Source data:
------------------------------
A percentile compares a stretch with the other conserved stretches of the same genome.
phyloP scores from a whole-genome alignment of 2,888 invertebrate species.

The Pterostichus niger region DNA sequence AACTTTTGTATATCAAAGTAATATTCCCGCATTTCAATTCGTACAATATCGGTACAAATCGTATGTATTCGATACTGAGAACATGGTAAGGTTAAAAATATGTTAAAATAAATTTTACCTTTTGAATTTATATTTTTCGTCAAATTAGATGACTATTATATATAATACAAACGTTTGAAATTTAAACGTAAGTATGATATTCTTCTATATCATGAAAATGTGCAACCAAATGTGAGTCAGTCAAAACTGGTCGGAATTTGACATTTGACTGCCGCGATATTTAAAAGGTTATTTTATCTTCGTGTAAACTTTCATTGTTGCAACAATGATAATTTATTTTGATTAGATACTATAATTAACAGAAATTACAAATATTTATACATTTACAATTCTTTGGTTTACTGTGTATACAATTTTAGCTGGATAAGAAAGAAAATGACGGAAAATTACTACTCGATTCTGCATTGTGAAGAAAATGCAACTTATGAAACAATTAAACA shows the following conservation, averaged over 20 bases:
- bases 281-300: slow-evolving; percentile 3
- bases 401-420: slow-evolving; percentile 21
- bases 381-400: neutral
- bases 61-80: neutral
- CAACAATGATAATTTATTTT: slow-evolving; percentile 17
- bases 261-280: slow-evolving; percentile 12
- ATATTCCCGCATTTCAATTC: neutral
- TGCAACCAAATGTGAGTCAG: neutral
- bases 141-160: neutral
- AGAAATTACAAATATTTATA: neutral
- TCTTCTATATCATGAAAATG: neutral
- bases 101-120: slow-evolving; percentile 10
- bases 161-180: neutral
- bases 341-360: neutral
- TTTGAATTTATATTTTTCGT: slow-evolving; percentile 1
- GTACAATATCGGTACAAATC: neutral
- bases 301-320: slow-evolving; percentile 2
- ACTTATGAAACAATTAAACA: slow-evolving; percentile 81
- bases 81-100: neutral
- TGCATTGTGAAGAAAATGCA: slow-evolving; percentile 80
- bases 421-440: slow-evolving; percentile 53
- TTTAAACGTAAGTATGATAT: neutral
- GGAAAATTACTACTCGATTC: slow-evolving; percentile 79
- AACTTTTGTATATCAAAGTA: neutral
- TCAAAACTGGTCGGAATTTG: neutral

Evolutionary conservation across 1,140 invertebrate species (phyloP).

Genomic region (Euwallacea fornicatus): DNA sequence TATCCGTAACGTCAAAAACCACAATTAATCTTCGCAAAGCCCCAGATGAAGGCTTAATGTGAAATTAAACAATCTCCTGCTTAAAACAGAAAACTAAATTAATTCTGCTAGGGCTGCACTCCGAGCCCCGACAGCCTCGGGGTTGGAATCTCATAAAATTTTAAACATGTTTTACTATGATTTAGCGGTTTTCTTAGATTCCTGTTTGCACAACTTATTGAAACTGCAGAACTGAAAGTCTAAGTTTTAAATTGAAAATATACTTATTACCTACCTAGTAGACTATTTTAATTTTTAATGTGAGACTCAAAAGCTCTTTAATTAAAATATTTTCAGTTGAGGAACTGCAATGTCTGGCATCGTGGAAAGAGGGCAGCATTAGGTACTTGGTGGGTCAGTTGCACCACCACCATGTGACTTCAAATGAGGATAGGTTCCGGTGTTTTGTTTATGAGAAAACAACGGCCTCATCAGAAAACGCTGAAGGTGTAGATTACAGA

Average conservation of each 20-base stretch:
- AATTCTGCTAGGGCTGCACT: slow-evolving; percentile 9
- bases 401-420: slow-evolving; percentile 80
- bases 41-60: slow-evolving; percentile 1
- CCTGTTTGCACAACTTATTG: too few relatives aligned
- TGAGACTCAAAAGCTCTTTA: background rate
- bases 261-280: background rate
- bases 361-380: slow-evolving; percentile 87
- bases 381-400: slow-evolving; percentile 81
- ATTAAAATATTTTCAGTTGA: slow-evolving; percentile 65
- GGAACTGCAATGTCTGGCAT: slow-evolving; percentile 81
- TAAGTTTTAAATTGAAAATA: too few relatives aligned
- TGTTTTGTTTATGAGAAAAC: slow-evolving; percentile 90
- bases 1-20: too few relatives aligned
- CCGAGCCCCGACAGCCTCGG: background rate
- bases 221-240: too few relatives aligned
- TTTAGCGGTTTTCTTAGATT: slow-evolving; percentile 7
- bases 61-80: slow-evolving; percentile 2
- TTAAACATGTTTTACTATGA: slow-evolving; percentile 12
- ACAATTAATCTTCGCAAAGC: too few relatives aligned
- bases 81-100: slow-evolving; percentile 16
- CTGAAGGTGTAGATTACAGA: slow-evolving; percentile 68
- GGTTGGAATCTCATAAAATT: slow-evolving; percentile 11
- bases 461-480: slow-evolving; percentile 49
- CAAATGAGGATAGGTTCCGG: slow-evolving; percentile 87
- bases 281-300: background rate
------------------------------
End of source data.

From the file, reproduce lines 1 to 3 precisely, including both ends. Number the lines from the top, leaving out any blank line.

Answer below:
A percentile compares a stretch with the other conserved stretches of the same genome.
phyloP scores from a whole-genome alignment of 2,888 invertebrate species.

The Pterostichus niger region DNA sequence AACTTTTGTATATCAAAGTAATATTCCCGCATTTCAATTCGTACAATATCGGTACAAATCGTATGTATTCGATACTGAGAACATGGTAAGGTTAAAAATATGTTAAAATAAATTTTACCTTTTGAATTTATATTTTTCGTCAAATTAGATGACTATTATATATAATACAAACGTTTGAAATTTAAACGTAAGTATGATATTCTTCTATATCATGAAAATGTGCAACCAAATGTGAGTCAGTCAAAACTGGTCGGAATTTGACATTTGACTGCCGCGATATTTAAAAGGTTATTTTATCTTCGTGTAAACTTTCATTGTTGCAACAATGATAATTTATTTTGATTAGATACTATAATTAACAGAAATTACAAATATTTATACATTTACAATTCTTTGGTTTACTGTGTATACAATTTTAGCTGGATAAGAAAGAAAATGACGGAAAATTACTACTCGATTCTGCATTGTGAAGAAAATGCAACTTATGAAACAATTAAACA shows the following conservation, averaged over 20 bases: